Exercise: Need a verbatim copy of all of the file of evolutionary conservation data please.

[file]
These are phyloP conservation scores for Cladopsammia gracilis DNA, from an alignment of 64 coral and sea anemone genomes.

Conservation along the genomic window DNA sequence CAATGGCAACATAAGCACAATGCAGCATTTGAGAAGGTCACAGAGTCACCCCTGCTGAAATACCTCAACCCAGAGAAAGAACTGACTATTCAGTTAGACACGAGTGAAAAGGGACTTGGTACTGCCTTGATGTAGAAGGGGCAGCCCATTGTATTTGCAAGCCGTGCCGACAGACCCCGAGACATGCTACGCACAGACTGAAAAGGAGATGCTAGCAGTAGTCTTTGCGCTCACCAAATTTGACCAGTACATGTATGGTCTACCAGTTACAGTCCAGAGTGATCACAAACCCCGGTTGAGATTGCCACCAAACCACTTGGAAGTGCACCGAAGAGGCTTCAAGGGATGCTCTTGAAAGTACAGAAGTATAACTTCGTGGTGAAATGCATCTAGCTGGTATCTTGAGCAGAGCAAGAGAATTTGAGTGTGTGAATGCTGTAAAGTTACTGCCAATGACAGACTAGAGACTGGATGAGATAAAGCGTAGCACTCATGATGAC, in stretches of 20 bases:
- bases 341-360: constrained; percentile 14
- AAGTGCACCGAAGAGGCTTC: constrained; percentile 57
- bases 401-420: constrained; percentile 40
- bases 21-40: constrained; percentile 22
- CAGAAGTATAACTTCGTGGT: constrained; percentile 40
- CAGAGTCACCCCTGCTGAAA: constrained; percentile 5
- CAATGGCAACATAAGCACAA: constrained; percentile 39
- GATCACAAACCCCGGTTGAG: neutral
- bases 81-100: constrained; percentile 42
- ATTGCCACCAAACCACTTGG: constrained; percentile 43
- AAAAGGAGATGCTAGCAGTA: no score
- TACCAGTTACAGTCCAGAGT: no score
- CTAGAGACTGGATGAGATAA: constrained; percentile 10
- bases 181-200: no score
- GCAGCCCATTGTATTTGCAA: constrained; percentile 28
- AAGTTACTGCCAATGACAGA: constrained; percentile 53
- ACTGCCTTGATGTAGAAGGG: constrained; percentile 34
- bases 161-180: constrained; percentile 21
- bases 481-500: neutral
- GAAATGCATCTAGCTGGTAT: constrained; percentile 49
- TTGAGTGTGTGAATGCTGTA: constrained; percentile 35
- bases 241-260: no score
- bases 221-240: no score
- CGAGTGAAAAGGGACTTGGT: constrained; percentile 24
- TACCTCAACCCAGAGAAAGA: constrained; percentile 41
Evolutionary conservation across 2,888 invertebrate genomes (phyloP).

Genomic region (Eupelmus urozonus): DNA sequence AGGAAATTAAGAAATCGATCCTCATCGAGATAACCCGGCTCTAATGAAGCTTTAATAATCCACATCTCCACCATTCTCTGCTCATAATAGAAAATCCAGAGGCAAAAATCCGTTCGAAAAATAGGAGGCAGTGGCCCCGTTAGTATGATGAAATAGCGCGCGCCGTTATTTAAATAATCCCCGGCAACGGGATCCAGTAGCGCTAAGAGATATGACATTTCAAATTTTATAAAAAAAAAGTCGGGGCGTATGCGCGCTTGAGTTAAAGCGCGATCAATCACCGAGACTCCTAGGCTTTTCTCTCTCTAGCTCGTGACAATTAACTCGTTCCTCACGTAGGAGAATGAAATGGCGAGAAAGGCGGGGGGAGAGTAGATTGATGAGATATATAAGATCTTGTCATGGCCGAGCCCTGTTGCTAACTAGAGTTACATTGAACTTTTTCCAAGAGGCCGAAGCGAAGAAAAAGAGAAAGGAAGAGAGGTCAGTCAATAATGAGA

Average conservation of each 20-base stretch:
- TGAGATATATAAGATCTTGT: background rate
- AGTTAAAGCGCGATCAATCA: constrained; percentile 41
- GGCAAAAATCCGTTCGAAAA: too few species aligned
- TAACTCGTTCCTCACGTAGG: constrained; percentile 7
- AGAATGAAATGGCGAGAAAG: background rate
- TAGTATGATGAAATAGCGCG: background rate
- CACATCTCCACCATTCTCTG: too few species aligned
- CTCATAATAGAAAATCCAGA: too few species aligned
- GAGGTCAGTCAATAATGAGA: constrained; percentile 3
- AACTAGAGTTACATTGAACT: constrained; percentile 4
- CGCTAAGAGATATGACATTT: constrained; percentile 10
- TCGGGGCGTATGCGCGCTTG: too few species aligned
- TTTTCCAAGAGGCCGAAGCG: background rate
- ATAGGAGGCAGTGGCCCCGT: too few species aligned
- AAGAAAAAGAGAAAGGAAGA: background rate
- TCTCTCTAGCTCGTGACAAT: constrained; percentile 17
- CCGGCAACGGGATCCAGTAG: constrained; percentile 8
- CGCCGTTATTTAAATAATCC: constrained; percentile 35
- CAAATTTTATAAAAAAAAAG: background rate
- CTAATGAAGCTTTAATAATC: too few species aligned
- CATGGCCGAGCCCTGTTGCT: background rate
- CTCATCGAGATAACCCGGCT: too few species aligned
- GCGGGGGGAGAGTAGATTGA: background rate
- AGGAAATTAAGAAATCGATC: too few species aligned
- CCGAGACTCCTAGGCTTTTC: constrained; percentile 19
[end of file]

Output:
These are phyloP conservation scores for Cladopsammia gracilis DNA, from an alignment of 64 coral and sea anemone genomes.

Conservation along the genomic window DNA sequence CAATGGCAACATAAGCACAATGCAGCATTTGAGAAGGTCACAGAGTCACCCCTGCTGAAATACCTCAACCCAGAGAAAGAACTGACTATTCAGTTAGACACGAGTGAAAAGGGACTTGGTACTGCCTTGATGTAGAAGGGGCAGCCCATTGTATTTGCAAGCCGTGCCGACAGACCCCGAGACATGCTACGCACAGACTGAAAAGGAGATGCTAGCAGTAGTCTTTGCGCTCACCAAATTTGACCAGTACATGTATGGTCTACCAGTTACAGTCCAGAGTGATCACAAACCCCGGTTGAGATTGCCACCAAACCACTTGGAAGTGCACCGAAGAGGCTTCAAGGGATGCTCTTGAAAGTACAGAAGTATAACTTCGTGGTGAAATGCATCTAGCTGGTATCTTGAGCAGAGCAAGAGAATTTGAGTGTGTGAATGCTGTAAAGTTACTGCCAATGACAGACTAGAGACTGGATGAGATAAAGCGTAGCACTCATGATGAC, in stretches of 20 bases:
- bases 341-360: constrained; percentile 14
- AAGTGCACCGAAGAGGCTTC: constrained; percentile 57
- bases 401-420: constrained; percentile 40
- bases 21-40: constrained; percentile 22
- CAGAAGTATAACTTCGTGGT: constrained; percentile 40
- CAGAGTCACCCCTGCTGAAA: constrained; percentile 5
- CAATGGCAACATAAGCACAA: constrained; percentile 39
- GATCACAAACCCCGGTTGAG: neutral
- bases 81-100: constrained; percentile 42
- ATTGCCACCAAACCACTTGG: constrained; percentile 43
- AAAAGGAGATGCTAGCAGTA: no score
- TACCAGTTACAGTCCAGAGT: no score
- CTAGAGACTGGATGAGATAA: constrained; percentile 10
- bases 181-200: no score
- GCAGCCCATTGTATTTGCAA: constrained; percentile 28
- AAGTTACTGCCAATGACAGA: constrained; percentile 53
- ACTGCCTTGATGTAGAAGGG: constrained; percentile 34
- bases 161-180: constrained; percentile 21
- bases 481-500: neutral
- GAAATGCATCTAGCTGGTAT: constrained; percentile 49
- TTGAGTGTGTGAATGCTGTA: constrained; percentile 35
- bases 241-260: no score
- bases 221-240: no score
- CGAGTGAAAAGGGACTTGGT: constrained; percentile 24
- TACCTCAACCCAGAGAAAGA: constrained; percentile 41
Evolutionary conservation across 2,888 invertebrate genomes (phyloP).

Genomic region (Eupelmus urozonus): DNA sequence AGGAAATTAAGAAATCGATCCTCATCGAGATAACCCGGCTCTAATGAAGCTTTAATAATCCACATCTCCACCATTCTCTGCTCATAATAGAAAATCCAGAGGCAAAAATCCGTTCGAAAAATAGGAGGCAGTGGCCCCGTTAGTATGATGAAATAGCGCGCGCCGTTATTTAAATAATCCCCGGCAACGGGATCCAGTAGCGCTAAGAGATATGACATTTCAAATTTTATAAAAAAAAAGTCGGGGCGTATGCGCGCTTGAGTTAAAGCGCGATCAATCACCGAGACTCCTAGGCTTTTCTCTCTCTAGCTCGTGACAATTAACTCGTTCCTCACGTAGGAGAATGAAATGGCGAGAAAGGCGGGGGGAGAGTAGATTGATGAGATATATAAGATCTTGTCATGGCCGAGCCCTGTTGCTAACTAGAGTTACATTGAACTTTTTCCAAGAGGCCGAAGCGAAGAAAAAGAGAAAGGAAGAGAGGTCAGTCAATAATGAGA

Average conservation of each 20-base stretch:
- TGAGATATATAAGATCTTGT: background rate
- AGTTAAAGCGCGATCAATCA: constrained; percentile 41
- GGCAAAAATCCGTTCGAAAA: too few species aligned
- TAACTCGTTCCTCACGTAGG: constrained; percentile 7
- AGAATGAAATGGCGAGAAAG: background rate
- TAGTATGATGAAATAGCGCG: background rate
- CACATCTCCACCATTCTCTG: too few species aligned
- CTCATAATAGAAAATCCAGA: too few species aligned
- GAGGTCAGTCAATAATGAGA: constrained; percentile 3
- AACTAGAGTTACATTGAACT: constrained; percentile 4
- CGCTAAGAGATATGACATTT: constrained; percentile 10
- TCGGGGCGTATGCGCGCTTG: too few species aligned
- TTTTCCAAGAGGCCGAAGCG: background rate
- ATAGGAGGCAGTGGCCCCGT: too few species aligned
- AAGAAAAAGAGAAAGGAAGA: background rate
- TCTCTCTAGCTCGTGACAAT: constrained; percentile 17
- CCGGCAACGGGATCCAGTAG: constrained; percentile 8
- CGCCGTTATTTAAATAATCC: constrained; percentile 35
- CAAATTTTATAAAAAAAAAG: background rate
- CTAATGAAGCTTTAATAATC: too few species aligned
- CATGGCCGAGCCCTGTTGCT: background rate
- CTCATCGAGATAACCCGGCT: too few species aligned
- GCGGGGGGAGAGTAGATTGA: background rate
- AGGAAATTAAGAAATCGATC: too few species aligned
- CCGAGACTCCTAGGCTTTTC: constrained; percentile 19